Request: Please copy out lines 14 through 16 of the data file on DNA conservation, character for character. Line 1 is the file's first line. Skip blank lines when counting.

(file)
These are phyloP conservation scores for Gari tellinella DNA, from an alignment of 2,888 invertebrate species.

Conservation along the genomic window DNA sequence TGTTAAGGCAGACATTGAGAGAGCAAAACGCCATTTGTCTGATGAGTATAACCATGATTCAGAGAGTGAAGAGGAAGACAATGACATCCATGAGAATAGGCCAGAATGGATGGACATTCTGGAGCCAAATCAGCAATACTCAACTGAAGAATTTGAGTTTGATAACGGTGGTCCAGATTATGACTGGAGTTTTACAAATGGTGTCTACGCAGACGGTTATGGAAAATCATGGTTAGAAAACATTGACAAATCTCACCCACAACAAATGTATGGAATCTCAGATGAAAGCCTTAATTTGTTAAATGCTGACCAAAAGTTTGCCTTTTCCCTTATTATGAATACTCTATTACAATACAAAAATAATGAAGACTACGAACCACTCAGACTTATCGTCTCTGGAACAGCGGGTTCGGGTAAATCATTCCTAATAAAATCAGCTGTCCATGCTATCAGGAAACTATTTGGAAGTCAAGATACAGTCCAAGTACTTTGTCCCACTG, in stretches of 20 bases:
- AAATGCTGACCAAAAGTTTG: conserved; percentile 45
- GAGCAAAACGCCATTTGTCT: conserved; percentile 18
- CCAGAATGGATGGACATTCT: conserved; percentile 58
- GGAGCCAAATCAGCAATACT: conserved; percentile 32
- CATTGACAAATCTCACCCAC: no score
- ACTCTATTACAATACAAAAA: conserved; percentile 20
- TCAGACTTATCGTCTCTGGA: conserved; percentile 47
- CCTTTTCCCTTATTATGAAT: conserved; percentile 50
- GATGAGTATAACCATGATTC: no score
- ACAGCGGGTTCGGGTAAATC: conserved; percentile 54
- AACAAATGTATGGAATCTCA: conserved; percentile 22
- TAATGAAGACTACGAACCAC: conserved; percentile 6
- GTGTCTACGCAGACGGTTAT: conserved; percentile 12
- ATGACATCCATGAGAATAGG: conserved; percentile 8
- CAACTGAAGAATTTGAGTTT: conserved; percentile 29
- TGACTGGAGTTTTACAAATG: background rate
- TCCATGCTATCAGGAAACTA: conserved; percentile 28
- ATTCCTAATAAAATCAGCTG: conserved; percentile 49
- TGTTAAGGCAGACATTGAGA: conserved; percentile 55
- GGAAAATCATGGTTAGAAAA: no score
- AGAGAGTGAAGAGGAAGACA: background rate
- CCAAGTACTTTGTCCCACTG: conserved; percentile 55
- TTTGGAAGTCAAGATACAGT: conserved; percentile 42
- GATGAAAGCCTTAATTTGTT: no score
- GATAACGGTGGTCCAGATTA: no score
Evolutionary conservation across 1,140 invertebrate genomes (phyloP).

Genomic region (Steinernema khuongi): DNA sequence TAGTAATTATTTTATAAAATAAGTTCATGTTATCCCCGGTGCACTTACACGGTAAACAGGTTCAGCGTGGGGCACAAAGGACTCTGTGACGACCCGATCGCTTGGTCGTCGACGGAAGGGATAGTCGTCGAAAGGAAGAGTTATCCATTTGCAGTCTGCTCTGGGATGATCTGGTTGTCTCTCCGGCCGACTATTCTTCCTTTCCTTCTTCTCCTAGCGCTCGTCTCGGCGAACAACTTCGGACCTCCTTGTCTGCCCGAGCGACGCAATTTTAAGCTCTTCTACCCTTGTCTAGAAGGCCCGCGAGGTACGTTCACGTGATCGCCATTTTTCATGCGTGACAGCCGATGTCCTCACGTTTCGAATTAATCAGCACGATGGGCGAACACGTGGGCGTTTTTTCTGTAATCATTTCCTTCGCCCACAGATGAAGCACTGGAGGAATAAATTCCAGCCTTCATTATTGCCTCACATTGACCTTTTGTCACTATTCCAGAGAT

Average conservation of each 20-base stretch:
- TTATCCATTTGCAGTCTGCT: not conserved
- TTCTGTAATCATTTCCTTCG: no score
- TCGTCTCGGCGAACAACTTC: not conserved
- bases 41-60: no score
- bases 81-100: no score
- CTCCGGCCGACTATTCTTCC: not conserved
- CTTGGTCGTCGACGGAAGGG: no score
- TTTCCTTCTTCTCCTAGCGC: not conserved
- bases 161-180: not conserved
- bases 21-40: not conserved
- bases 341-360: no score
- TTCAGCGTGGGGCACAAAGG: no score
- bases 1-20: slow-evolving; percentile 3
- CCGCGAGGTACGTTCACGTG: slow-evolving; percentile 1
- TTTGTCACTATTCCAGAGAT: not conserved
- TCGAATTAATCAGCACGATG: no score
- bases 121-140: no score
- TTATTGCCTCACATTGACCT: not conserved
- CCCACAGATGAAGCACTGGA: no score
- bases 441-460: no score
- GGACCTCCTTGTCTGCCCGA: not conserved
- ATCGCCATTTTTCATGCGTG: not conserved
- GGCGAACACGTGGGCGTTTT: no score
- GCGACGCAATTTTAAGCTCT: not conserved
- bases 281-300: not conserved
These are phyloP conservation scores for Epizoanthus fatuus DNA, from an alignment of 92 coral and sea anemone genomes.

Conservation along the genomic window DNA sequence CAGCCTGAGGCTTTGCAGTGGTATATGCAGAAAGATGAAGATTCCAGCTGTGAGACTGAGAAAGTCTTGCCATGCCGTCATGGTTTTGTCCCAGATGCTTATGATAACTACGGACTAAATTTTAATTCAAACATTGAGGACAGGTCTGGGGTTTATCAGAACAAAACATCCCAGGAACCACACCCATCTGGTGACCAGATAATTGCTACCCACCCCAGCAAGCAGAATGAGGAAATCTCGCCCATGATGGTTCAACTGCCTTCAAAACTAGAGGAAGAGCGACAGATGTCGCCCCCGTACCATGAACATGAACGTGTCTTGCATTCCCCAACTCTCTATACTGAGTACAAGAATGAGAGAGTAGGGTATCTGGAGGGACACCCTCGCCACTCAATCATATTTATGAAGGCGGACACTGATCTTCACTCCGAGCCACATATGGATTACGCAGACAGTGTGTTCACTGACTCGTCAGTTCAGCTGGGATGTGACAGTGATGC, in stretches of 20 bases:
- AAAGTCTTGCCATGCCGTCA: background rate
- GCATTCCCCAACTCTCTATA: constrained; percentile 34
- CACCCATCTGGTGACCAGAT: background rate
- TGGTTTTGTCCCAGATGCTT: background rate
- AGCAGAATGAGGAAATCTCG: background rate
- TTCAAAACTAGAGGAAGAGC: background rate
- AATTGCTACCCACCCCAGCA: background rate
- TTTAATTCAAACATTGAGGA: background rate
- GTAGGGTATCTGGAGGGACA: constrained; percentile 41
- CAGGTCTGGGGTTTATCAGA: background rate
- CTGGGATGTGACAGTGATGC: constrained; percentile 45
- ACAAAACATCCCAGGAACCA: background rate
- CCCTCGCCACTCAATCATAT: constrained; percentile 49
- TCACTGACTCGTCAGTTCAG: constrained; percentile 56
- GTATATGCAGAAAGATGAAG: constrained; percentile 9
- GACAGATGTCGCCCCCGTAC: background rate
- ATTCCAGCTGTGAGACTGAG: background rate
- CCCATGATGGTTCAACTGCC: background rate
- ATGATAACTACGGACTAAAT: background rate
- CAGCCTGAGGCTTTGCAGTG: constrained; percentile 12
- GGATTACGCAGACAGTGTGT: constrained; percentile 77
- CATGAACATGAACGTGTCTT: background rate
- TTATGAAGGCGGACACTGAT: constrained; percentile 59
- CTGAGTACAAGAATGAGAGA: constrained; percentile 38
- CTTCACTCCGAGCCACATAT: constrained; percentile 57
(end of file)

- TAATGAAGACTACGAACCAC: conserved; percentile 6
- GTGTCTACGCAGACGGTTAT: conserved; percentile 12
- ATGACATCCATGAGAATAGG: conserved; percentile 8